Yesterday, we looked at the way Oakland’s General Fund is distributed by type of expenditure. More than three-quarters of those expenses are personnel-related. To fully understand the budget, it’s probably a good idea to look a little closer at how those costs break down.
Personnel issues are, in short, complicated. What follows will attempt to present a thorough overview of the way City employees are compensated, although, in the interest of space some things will naturally be left out.
First, who works for the City? Basically, you have public safety employees (police and firefighters) and civilian employees (everyone else). You also have permanent full-time, permanent part-time, and temporary part-time workers. Permanent full and part time employees receive all the benefits listed below, while temporary part-time receive no benefits of any sort. And again, for reference, here’s how the 2008-09 expenditures from the City’s General Fund were distributed:
So, the first (and largest) aspect of personnel costs is payroll. Employee wages are determined by the City’s Salary Schedule (PDF). Almost all city jobs offer a range of salaries, and for most of them this is determined by salary steps. When you start a job, you begin at salary step one. After a year of service, you move on to step two. After another year of service, you move on to step three. And so on. There are a total of five salary steps. So if your job title is, say, “Auto Equipment Mechanic,” and you got hired last March, you spent all last year making $27.28/hour. But now that’s you’ve clocked a year of satisfactory service, you’ve moved on to step two, and you’re now bringing in $28.73/hour. If you get promoted, you start back at step one for your new job.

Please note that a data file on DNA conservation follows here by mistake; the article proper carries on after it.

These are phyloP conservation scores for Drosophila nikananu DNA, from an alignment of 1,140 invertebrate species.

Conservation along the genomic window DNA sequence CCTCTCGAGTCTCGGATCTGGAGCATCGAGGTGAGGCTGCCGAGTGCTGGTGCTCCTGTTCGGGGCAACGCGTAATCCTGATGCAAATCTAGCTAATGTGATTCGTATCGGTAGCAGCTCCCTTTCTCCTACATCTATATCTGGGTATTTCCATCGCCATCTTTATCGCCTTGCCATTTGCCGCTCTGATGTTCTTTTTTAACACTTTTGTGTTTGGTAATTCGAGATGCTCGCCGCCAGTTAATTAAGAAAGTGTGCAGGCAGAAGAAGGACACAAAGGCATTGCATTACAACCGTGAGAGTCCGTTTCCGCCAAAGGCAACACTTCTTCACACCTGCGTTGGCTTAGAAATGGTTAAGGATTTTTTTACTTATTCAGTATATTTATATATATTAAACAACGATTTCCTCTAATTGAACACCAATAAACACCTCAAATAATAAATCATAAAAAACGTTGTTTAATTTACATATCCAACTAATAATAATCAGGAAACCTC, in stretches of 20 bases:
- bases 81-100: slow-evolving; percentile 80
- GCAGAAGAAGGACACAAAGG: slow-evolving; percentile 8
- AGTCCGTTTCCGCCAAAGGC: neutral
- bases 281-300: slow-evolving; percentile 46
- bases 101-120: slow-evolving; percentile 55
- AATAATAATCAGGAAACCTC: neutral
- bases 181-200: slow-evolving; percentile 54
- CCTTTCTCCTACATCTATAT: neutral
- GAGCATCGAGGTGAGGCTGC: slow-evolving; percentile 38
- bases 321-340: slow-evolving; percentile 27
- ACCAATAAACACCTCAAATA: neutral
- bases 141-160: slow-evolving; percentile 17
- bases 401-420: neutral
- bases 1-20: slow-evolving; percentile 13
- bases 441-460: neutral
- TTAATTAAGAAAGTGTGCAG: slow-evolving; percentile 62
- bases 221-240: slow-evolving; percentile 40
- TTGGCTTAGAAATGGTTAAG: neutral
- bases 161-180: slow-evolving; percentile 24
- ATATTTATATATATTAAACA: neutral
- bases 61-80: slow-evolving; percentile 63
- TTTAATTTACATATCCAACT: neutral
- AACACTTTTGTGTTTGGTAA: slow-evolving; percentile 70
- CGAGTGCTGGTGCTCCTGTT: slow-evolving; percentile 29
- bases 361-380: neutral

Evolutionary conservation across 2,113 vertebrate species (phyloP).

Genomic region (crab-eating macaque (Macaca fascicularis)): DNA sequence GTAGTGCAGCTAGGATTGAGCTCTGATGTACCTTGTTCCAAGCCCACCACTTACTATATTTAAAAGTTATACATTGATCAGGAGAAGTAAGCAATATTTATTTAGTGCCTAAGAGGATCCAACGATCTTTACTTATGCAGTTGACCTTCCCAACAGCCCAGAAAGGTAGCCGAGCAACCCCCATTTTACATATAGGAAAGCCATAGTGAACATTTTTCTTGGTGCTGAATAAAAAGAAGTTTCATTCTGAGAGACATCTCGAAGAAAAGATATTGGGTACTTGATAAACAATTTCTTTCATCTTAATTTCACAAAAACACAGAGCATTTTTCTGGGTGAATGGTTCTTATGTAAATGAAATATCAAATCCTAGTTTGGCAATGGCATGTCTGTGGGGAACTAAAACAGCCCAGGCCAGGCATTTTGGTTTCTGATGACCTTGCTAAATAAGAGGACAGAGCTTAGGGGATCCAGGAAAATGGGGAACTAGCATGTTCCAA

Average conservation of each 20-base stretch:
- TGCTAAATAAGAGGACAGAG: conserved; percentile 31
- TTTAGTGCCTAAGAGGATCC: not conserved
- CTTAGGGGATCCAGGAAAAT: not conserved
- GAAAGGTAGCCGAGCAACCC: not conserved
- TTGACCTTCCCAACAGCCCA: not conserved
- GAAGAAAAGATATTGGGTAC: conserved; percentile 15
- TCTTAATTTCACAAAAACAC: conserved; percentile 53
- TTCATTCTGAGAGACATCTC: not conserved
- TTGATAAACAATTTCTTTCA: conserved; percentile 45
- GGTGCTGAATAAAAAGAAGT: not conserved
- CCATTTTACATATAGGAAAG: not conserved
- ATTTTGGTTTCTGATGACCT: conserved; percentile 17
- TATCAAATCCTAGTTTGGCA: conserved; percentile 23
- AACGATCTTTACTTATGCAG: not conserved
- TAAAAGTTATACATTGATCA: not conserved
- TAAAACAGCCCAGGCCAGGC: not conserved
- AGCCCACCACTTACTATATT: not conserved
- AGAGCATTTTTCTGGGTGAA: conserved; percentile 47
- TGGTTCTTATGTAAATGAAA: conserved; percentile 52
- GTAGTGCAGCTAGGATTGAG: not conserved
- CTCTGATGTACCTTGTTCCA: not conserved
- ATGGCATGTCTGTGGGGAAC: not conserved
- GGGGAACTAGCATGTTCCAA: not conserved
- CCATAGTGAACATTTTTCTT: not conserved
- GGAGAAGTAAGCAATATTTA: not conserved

The City’s contract with each employee union outlines annual salary increases to accommodate cost of living increases. Between 2002 and 2007, the cost of living adjustments (COLA) for civilian employees totaled 24% (PDF). This is 10.1% more than inflation. Civilian employees and firefighters are currently working under contracts that expired last July, meaning there are no built-in salary increases for last year or this year, or basically, until a new contract is signed. The police contract is in effect through June of 2010, and mandated a 4% COLA last year, and another 4% this year.
COLAs are applied to each salary step, not individual salaries. So, if you had started a job as say, “Human Resources Technician” in October 2003, you would have been in step one and earning $3486/month for most of the year. Then, in July, when the COLA went into effect, you were still in step one, but earning $3521/month. Then, in October, you moved up to step two, and earned $3706/month. So basically, even without a COLA, you’re still getting an annual raise unless you’ve been in your job for more than five years.